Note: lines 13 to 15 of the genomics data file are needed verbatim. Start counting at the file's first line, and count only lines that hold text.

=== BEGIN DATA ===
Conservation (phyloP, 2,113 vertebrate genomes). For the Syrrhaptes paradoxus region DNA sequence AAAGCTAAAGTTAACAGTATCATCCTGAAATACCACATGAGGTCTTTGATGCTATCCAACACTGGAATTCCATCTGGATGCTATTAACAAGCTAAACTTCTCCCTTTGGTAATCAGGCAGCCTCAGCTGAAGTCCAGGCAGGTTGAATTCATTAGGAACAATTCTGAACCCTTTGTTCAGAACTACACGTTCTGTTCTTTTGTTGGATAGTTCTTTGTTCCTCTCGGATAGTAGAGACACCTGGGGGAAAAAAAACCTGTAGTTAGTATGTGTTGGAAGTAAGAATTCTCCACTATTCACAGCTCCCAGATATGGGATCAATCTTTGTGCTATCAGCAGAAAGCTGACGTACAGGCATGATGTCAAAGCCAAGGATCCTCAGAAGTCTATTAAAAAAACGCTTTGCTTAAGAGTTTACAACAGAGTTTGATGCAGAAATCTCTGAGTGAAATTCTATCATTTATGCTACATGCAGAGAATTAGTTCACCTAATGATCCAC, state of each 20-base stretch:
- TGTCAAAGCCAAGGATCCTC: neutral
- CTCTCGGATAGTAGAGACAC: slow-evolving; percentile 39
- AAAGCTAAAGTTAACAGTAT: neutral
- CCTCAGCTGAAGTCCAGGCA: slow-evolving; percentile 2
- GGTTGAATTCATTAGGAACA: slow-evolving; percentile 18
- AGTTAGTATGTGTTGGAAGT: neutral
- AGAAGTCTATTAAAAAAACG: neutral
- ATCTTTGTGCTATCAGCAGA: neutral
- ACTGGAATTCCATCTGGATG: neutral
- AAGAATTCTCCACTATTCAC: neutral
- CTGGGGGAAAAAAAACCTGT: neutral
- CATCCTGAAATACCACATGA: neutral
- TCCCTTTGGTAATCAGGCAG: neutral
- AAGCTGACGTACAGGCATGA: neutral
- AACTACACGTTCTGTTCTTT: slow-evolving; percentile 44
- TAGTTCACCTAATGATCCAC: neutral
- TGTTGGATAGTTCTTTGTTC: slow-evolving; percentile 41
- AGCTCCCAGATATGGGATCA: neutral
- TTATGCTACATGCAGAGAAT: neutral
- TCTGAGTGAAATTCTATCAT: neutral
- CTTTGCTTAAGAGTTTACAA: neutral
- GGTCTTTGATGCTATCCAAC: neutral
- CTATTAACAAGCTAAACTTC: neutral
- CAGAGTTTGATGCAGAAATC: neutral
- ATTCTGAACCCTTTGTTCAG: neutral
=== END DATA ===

- CATCCTGAAATACCACATGA: neutral
- TCCCTTTGGTAATCAGGCAG: neutral
- AAGCTGACGTACAGGCATGA: neutral